I have yet to see it. Really.

    Might I suggest that you have yet to look?

    C# and the CIL bring to the table:

    • Language independance: Build a class in Python, call it from Ruby. This is available today, not in the theoretical future.
    • Functional programming: lambda expressions, etc., conspicuously missing from java
    • Declarative programming: Linq -- seems like a silly idea until you've used it a few times, and you see how it can drastically improve performance on the back end, and code quality on the front end.
    • Your choice of strongly typed and dynamically typed mechanisms: Build a class using strongly typed semantics in the interest of verifiability, but make use of it in a dynamically typed application in the interest of development speed.
    • Speed: C# apps run nearly as fast as complied C; indistinguishable in many important cases.

    If mono hadn't been an implementation of a standard proposed by Microsoft, it would have been hailed as god's gift to programmers.

  • by keepper ( 24317 ) on Tuesday October 06, 2009 @01:47PM (#29659871) Homepage

    ...and that's what has brought both his genius, and his impractical arrogance. He sees the world as a series of yes/no, black/white,1/0 events.

    He doesn't compromise, he detests those who disagree with him. while he has brought the gnu license, emacs, and assorted gnu utilities..

    - He never finished hurd.
    - Constantly criticizes Linus as basically a heretic.
    - Doesn't believe in the use of cell phones.
    - Doesn't believe in personal hygiene.
    - Thinks Bill gates is geniunely evil ( as a person, not the MS guy ), to the point of criticizing the charity work of his foundation.. in his view, who the fuck cares about aids research and feeding the poor, he didnt give us the source code ::sigh::
    - Among may other things that would brand the common man an insane diagnosis.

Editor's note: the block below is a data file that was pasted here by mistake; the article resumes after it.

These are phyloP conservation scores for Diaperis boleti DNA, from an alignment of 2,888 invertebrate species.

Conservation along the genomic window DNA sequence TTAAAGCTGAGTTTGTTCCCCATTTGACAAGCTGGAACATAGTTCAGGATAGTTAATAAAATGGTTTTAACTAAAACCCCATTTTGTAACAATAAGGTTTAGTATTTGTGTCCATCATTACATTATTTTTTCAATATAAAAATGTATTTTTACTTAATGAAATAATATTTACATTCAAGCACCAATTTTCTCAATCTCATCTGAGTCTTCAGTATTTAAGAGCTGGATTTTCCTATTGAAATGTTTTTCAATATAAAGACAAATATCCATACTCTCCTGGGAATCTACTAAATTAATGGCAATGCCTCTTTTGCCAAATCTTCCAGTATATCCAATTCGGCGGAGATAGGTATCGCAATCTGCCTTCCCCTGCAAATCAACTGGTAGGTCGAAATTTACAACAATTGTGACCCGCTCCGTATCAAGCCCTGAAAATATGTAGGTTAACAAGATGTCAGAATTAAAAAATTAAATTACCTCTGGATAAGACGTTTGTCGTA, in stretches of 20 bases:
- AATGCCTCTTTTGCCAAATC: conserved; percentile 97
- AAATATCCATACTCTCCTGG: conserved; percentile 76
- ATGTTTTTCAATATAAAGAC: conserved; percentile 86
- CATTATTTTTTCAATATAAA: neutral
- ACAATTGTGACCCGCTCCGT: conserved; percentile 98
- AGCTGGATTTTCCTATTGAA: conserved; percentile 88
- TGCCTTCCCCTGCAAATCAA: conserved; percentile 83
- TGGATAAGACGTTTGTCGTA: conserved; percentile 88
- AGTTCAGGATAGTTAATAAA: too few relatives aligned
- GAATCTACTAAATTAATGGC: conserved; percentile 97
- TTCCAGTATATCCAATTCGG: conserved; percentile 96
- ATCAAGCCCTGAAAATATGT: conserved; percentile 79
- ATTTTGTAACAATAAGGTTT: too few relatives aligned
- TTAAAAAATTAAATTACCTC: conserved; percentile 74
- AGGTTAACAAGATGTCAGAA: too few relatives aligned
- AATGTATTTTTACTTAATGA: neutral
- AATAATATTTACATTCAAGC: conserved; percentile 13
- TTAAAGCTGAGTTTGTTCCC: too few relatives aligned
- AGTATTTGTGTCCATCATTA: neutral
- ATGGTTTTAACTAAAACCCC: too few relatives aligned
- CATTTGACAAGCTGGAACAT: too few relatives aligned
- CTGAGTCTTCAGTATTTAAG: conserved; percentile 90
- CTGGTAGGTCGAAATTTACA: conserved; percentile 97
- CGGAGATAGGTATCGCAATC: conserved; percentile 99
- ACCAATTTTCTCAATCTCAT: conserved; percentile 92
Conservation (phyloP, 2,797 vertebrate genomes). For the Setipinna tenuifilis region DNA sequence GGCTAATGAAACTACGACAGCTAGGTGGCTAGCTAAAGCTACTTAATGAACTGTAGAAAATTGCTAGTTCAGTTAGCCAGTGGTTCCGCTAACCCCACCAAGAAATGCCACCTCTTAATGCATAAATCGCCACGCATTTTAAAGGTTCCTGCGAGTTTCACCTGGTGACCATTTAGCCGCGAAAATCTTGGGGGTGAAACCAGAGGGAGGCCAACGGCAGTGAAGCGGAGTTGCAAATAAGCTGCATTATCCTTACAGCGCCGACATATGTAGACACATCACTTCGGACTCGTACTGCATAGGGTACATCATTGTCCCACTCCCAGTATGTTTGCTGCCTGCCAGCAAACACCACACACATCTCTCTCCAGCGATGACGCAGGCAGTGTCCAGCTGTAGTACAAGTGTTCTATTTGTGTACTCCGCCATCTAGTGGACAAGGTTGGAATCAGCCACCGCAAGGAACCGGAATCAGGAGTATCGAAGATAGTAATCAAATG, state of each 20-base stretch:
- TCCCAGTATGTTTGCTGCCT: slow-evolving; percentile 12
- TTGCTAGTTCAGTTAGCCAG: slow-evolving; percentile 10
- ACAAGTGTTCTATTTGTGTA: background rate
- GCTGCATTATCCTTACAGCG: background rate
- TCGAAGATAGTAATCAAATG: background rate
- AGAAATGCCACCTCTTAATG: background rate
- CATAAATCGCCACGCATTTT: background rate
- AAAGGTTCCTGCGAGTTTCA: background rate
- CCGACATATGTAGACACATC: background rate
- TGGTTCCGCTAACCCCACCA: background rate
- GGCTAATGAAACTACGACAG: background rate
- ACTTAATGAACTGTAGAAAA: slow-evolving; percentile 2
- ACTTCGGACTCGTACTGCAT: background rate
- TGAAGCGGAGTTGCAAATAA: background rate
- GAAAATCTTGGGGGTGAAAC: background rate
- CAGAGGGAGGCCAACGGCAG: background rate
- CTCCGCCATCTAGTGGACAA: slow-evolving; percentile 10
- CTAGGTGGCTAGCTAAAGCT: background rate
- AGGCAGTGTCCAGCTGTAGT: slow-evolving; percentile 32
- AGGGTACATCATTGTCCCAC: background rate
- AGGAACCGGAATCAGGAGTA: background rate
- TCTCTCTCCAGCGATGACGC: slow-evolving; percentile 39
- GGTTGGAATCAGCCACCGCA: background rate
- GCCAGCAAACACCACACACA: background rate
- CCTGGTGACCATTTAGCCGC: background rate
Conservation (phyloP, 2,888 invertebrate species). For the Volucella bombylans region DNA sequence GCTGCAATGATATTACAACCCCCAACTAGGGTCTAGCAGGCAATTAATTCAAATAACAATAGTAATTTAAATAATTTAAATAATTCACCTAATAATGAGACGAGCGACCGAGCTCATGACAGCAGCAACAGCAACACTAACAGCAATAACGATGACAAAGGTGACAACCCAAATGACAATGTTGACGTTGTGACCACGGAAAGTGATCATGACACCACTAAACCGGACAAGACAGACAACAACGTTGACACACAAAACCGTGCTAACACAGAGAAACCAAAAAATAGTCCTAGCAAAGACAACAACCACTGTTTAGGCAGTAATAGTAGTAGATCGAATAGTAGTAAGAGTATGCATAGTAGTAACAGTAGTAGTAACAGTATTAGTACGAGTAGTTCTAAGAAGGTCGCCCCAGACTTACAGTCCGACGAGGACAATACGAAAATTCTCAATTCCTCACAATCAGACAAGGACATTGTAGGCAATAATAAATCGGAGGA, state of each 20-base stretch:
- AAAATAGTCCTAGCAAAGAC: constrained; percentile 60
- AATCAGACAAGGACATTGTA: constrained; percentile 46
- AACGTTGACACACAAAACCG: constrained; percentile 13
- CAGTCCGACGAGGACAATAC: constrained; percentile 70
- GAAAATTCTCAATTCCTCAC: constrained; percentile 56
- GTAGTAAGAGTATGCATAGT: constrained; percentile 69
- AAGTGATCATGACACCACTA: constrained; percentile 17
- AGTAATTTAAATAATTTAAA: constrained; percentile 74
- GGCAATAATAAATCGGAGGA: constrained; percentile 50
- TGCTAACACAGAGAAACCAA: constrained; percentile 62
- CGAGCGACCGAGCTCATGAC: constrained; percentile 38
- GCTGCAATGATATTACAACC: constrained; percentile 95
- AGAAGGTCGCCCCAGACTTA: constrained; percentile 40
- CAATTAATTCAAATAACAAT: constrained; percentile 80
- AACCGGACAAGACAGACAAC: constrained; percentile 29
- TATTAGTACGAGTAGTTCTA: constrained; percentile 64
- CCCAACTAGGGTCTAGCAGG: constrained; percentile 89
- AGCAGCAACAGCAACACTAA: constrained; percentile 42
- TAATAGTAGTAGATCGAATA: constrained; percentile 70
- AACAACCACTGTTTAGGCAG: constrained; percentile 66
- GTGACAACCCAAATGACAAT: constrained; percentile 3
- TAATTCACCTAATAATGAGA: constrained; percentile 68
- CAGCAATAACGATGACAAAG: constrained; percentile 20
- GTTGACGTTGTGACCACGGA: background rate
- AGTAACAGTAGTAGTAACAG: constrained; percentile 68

He probably suffers from some form of Asberger, or at least has some other mental illness.

    Which has again, brought us free software users many goods... but you have to always be awared of the bad.

    Richard Stallman, right or wrong, makes as much sense as "my mom, drunk or sober" ( yes, i stole that remark :-P)

  • by Jeremy Allison - Sam ( 8157 ) on Tuesday October 06, 2009 @02:14PM (#29660333) Homepage

    The Microsoft Community Promise is not good enough. See this legal analysis for details: []

    Microsoft lawyers are good enough to produce a better document than this, they just chose not to. See this document: []

    for a better agreement and an analysis on why all the terms in it are needed (especially the "Patents" section).


  • by HiThere ( 15173 ) <{ten.knilhtrae} {ta} {nsxihselrahc}> on Tuesday October 06, 2009 @03:20PM (#29661399)

    Actually the Tom Tom case is rather ambiguous. If I didn't already distrust MS, that wouldn't cause me to distrust them. In that case they WERE using the patents in a basically defensive manner. (Tom Tom may not have initiated the lawsuit, but they made clear threats.)

    This, however, does not excuse their actions in many other cases. Before you even THINK about CodePlex, read their agreements...preferably get a lawyer to analyze it for you. It's as bad as any EULA you might encounter.

  • by shutdown -p now ( 807394 ) on Tuesday October 06, 2009 @04:06PM (#29662117) Journal


    "Portable" means "architecture independent". If you speak of platforms, then, between .NET and Mono, pretty much every desktop platform is covered, and the APIs are exactly the same.

    You'll also find that C# doesn't do code generation at all, its the tools around it. Similarly, we've had lexx and yacc for so long I've forgotten how they work, but I know they too are code generation tools.

    Since you reference lexx/yacc, it's apparent that you misunderstand what I mean (or perhaps I wasn't clear enough). I was talking about dynamic code generation - the kind that is done at runtime. You're right that C# doesn't do that, .NET framework does, via expression trees, dynamic methods, and System.Reflection.Emit (though there is some language support for expression trees in C# that makes things easier).